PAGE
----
The discovery of a $50,000 allocation buried deep in the state capital bill that was passed by legislators several months ago is stirring up significant controversy today.
As first reported by Vermont Public Radio, the nondescript allocation was earmarked for Lyndon State College to purchase sound monitoring equipment. The equipment is to be used by a faculty member at Lyndon State to measure sound coming from wind energy facilities. But the faculty member, Ben Luce, is an avowed opponent of wind energy and serves on the board of an anti-wind group. As VPR reported, Luce has called wind power a “tragedy of inconceivable dimensions.” He has also bluntly stated that he believes wind “is not the way to go.”
This taxpayer gift to the extreme opponents of renewable energy in Vermont was essentially hidden in the budget. At a time when many Vermonters are struggling, it’s outrageous to see taxpayers dollars wasted on a pet project like this, especially one where the outcome has already been so tainted.
The issue of noise generated by wind turbines has already been studied by officials at Vermont’s Department of Health who are actually qualified to consider such matters. Commissioner Harry Chen has concluded that there is no scientific evidence that wind sound harms human health. The Department of Health continues to study these issues and is expected to release an update to a 2010 health impact assessment of wind turbines later this year.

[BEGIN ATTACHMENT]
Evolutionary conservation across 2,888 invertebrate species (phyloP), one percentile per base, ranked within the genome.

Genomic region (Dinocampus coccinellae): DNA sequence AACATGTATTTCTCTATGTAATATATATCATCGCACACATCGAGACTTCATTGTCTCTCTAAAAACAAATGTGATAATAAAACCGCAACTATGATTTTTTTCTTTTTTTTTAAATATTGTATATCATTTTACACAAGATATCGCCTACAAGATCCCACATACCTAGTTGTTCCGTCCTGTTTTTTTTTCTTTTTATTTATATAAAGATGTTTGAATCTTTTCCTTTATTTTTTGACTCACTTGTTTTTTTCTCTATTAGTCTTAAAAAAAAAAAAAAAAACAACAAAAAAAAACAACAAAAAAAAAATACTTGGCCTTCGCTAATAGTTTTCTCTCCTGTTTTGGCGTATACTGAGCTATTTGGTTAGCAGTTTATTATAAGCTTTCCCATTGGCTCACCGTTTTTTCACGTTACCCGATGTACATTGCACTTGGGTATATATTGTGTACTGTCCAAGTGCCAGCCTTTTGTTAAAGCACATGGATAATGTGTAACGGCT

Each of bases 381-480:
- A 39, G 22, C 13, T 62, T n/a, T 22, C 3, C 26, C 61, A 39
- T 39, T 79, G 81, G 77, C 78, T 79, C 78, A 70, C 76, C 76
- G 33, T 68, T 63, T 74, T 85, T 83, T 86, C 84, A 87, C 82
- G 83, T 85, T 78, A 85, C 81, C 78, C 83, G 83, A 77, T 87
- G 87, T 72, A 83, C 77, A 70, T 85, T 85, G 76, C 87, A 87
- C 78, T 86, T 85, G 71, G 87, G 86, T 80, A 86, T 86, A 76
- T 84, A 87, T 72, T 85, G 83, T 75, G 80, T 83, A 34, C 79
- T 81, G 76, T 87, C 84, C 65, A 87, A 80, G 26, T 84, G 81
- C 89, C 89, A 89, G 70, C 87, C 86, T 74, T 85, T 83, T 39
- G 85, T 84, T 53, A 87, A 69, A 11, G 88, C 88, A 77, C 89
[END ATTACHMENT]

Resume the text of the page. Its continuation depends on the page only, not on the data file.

Vermont State Colleges’ budget request for $4,000,000 for 2017 was underfunded by almost $1,000,000 during the 2016 legislative session. The initial request included no allocation for sound monitoring equipment, and there is no record of Lyndon State ever requesting the funds, nor why the Legislature allocated this money while cutting funds for critical improvements at Lyndon and the other Vermont State Colleges.
The $50,000 capital bill allocation was structured as a match, only to be used if Lyndon State comes up with an additional $50,000 for the project. The question remains where that kind of money could be raised, given Professor Luce’s clear conflict of interest.
The public has a right to know how this ‘golden fleece’ of a project was slipped into the capital budget. More importantly, VPIRG is calling on Lyndon State to pull the plug on it before one public dollar is actually flushed down the toilet.
VPIRG is seeking information from Lyndon State and relevant state agencies in an effort to determine how the project got in the budget to begin with and what role anti-clean energy groups and out-of-state fossil fuel interests may have played.